I wouldn’t normally do another edition of Five Random Action Figures so soon, but I’m creatively tapped. While my present mental faculties can handle five old toys, I’m not sure that they can handle anything more.
So, off we go! Five Random Action Figures, Part 18!
G.I. Joe, 2002
Funpack subscribers should recognize this “special” Cobra Commander as being from a weird set of Pepsodent promo figures — yes, Pepsodent — that were distributed back in 2002. They were made in India, and I don’t believe were ever available in the States.
As part of the Playskool branch of G.I. Joe figures, the figures were 100% legitimate while still seeming very “bootleg.” The Pepsodent set included ten figures in all, and since I had to handle so many of them for the Funpacks, I can say with all confidence that they were very shoddily made. (Some were molded with differently-sized feet; others had cubic stumps where their hands should’ve been. I have a pile of these figures that were too malformed to include in anyone’s Funpack.)
Many of you had black-suited Cobra Commander figures, but this one is a little different. The details are cruder, the paint is messier, and the figure isn’t quite as articulated. On a stretch, these faults only add to the charm. He almost seems like a prototype, or like something you’d win from a really bad carnival.
(The Pepsodent G.I. Joe figures each came with a weapon, but not a dedicated weapon. Another Cobra Commander figure might’ve come packaged with a totally different gun. I chose the lemon yellow rifle, because I so enjoy the idea of Cobra’s maharaja carrying that.) Read More…
It’s time for the latest edition of Five Random Action Figures, which takes the total number of figures featured over the course of this series to a cool 85. We’re almost up to a hundred! I’ll try to plan something special for that edition, and by “special” I hope I don’t mean “grab the first five figures from the nearest plastic tub.”
In any event, this edition is special in its own way, too. All of the figures spotlighted below were purchased last Saturday at the Atlantic City Boardwalk Con!
G.I. Joe / Street Fighter II, 1993
It’s been over twenty years, and I’m still rocked by the oddity of placing Street Fighter II characters under the G.I. Joe umbrella. Rocked, but thankful. Hasbro definitely knew how to work those characters in this scale, and doing so provided the added bonus of letting us envision Dhalsim making Tomax yelp by kicking Xamot in the face.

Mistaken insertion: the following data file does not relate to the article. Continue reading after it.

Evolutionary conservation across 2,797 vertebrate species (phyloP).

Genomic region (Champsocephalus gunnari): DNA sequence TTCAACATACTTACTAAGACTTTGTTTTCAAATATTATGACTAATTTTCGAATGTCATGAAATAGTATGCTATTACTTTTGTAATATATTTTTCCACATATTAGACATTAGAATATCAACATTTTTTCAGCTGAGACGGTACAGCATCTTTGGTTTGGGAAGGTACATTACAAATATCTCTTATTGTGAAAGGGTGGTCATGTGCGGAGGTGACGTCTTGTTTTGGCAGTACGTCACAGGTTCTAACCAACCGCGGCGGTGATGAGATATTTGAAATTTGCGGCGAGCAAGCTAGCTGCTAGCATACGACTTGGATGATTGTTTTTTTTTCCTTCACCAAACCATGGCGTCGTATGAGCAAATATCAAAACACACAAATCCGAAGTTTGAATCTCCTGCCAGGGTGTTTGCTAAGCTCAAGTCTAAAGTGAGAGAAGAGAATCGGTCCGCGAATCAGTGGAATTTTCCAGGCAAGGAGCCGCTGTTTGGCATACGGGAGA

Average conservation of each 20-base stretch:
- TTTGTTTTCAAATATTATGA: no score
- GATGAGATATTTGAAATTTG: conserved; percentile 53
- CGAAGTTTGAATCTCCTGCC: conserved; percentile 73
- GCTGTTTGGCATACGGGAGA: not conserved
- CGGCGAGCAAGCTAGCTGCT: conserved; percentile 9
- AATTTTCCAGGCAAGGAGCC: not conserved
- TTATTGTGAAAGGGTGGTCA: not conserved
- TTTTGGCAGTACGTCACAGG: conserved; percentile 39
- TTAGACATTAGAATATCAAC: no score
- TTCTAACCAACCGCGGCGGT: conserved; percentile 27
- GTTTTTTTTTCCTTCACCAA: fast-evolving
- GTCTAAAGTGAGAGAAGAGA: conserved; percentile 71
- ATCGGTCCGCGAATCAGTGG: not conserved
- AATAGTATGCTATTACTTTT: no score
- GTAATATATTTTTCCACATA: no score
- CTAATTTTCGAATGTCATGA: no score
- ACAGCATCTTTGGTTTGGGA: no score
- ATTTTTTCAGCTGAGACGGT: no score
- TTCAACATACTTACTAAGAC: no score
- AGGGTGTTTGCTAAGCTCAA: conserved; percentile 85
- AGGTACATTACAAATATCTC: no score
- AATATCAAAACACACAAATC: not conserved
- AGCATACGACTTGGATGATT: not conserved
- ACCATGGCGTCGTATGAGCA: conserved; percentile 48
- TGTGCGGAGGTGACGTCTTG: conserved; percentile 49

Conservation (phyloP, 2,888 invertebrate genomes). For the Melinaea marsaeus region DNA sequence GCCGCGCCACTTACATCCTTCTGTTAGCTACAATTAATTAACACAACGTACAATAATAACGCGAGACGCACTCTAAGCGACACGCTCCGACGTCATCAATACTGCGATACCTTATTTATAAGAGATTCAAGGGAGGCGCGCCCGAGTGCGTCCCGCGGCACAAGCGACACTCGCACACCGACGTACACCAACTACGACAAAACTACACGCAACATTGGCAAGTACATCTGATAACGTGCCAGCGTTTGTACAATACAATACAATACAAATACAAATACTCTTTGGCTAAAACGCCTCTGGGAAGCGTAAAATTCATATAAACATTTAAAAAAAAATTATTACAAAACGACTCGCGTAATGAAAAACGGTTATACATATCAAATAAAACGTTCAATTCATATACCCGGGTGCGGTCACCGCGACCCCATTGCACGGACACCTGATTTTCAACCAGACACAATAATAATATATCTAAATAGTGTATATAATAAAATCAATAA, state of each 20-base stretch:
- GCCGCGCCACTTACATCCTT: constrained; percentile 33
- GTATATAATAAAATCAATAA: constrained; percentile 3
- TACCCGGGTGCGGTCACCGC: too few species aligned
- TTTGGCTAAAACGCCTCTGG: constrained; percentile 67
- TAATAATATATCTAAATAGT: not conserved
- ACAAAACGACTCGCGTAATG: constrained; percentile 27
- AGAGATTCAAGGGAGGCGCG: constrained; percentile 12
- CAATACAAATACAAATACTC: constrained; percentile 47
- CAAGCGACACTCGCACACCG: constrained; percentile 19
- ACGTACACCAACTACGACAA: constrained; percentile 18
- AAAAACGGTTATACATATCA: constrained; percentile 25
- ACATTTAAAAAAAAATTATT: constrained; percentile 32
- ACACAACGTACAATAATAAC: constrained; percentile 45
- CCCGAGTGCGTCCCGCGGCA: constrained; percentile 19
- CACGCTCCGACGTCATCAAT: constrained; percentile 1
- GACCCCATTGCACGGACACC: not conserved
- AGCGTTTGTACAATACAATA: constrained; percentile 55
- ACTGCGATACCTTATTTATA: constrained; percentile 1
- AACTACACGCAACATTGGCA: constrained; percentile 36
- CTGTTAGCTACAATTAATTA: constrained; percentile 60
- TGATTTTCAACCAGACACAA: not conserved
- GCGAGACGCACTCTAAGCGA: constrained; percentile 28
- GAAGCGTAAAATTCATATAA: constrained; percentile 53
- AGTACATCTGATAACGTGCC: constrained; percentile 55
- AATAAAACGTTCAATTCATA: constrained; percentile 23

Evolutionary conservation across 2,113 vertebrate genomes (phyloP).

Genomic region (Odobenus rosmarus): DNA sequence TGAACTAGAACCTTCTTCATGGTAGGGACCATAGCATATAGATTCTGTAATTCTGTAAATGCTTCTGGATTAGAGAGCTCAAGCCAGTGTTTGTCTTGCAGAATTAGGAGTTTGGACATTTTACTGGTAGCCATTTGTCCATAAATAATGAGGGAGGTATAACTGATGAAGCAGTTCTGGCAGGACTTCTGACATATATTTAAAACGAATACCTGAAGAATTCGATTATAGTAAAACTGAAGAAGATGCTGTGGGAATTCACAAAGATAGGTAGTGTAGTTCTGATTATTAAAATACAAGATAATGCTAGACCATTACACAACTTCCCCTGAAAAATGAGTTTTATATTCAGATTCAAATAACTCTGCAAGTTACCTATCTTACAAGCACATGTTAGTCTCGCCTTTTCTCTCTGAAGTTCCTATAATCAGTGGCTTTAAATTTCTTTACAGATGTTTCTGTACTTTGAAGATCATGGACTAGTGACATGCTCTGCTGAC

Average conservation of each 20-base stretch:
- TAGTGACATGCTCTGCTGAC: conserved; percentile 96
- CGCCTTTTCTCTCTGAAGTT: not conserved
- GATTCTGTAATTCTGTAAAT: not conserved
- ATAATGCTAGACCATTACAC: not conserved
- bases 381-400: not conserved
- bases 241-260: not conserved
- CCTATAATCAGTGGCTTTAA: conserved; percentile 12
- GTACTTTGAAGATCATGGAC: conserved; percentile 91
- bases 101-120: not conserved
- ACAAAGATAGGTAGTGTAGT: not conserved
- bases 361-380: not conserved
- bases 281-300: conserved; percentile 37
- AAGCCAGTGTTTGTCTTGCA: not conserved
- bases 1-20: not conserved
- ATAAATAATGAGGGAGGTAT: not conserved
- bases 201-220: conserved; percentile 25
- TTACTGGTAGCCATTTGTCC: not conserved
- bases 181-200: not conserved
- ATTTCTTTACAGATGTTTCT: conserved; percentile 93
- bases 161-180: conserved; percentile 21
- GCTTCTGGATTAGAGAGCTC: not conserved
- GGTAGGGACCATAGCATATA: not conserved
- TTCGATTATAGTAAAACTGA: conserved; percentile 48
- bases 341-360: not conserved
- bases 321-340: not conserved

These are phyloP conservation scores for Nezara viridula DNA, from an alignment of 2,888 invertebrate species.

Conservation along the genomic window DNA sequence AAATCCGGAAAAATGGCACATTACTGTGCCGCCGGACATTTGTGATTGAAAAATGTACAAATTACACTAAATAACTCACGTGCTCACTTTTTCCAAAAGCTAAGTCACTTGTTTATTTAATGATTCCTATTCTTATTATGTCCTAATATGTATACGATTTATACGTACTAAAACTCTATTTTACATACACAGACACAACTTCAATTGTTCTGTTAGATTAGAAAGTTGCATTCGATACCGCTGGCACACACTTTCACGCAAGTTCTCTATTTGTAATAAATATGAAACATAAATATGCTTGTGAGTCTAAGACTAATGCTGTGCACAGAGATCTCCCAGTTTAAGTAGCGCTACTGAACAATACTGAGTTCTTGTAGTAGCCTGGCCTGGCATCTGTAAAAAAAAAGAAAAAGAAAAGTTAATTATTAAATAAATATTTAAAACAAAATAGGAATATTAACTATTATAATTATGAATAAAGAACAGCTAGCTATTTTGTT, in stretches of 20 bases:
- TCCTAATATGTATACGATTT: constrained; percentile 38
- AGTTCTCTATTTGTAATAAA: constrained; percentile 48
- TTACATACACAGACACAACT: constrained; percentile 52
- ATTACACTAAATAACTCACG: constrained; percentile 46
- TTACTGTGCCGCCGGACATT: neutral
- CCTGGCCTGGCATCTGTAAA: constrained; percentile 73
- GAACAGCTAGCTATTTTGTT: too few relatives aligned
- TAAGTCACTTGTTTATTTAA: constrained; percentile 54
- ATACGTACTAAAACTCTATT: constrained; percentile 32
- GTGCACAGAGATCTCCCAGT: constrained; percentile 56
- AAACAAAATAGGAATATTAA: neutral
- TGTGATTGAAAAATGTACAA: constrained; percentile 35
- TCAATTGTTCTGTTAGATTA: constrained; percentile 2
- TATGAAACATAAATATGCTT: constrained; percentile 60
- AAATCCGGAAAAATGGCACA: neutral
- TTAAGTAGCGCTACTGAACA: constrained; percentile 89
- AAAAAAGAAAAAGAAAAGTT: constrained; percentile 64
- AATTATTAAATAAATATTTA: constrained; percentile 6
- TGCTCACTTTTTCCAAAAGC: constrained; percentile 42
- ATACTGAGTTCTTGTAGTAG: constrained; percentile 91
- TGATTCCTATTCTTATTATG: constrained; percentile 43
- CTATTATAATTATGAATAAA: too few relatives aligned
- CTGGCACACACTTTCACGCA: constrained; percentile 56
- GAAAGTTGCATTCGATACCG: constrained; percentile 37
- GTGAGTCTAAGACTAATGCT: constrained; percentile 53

Blanka, resplendent in his jade greenness, might be the collection’s shining star. Hasbro ditched the idea of Blanka being a crouching, ape-like beast, instead presenting him as a sort of Average Joe (Average G.I. Joe) who just happened to have punky skin and hair.
I dig the transition. I couldn’t see Video Game Blanka saying much more than BLEEEAAARRRRUUGH, but in a pinch, I could totally see Action Figure Blanka narrating historical biographies while sipping boysenberry tea. This Blanka is the Grey Hulk to regular Blanka’s Green Hulk, which makes the figure’s emerald hide all the more confusing. Read More…
After an action-packed WrestleMania weekend that’s left me feeling like I’ve lost the right to ever eat or drink again, I return to normalcy with eight thousand words about ratty toys.
Below: The sixteenth edition of Five Random Action Figures, starring one green guy, one white guy, one yellow guy and two red guys. But not in that order.
Killer Crab Alien
Another of Kenner’s animal/Xenomorph hybrids, I found this one at a horror convention a few weeks ago. There he was surrounded by other incomplete action figures, all nestled into what I’m pretty sure was an Easter basket. The five dollar price tag made buying him a no-brainer.
“Mutant extraterrestrial crabs” absolutely defines my wheelhouse, and while I’d concede that other Aliens figures were objectively better, none of them were crabs. Looking like Modulok in beast mode, the Killer Crab Alien has two arms and four legs, or possibly two legs and four arms, or maybe it’s two arms and two legs and two limbs pulling double-duty. Also, his tail is a prehensile trident.
Unfortunately, mine is missing its pair of projectile Chestburster missiles. If you’re confused by the term “projectile Chestburster missiles,” just know that there’s no better way to describe them. Even without those, he’s as monstrous and can be, and even a backdrop of Crayola-colored storefronts does little to reduce his photographical badassery. Read More…
I wouldn’t normally go back to the “Five Random Action Figures” well so soon, but I’m tired and I have a headache and my car is broken, and this is the only series I can handle when I’m completely oblivious to what I’m writing. My favorite blog about raising a chimp in a screen house hasn’t updated in a while, and I’m starting to fear the worst.
Here’s the fifteenth edition of Five Random Action Figures, typed on a stormy night in a room that has no reason to smell like oranges, but does.
Captain Planet and the Planeteers, 1991
With sky blue skin and a grass green mullet, Captain Planet was a superhero with an ecological slant. Summoned by magical rings worn by multicultural children, he’d fly in like Superman and never stop smiling, no matter how many bad guys threw fiery, poison-soaked logs at his face.
Positive anti-pollution messages aside, the cartoon existed to sell toys, and Captain Planet had a great line. In general, the villain figures outclassed the heroes, as it was pretty hard to pick some noodnik teenager over a snarling rock man with lumpy, glow-in-the-dark skin.
99 out of every 100 people remember the first verse of the Captain Planet theme song, which according to legend was written by Phil Collins. That’s untrue, but let’s roll with it, because if there’s anything weirder than a theme song about an environmentally conscious flying blue man, it’s that plus Phil Collins. Read More…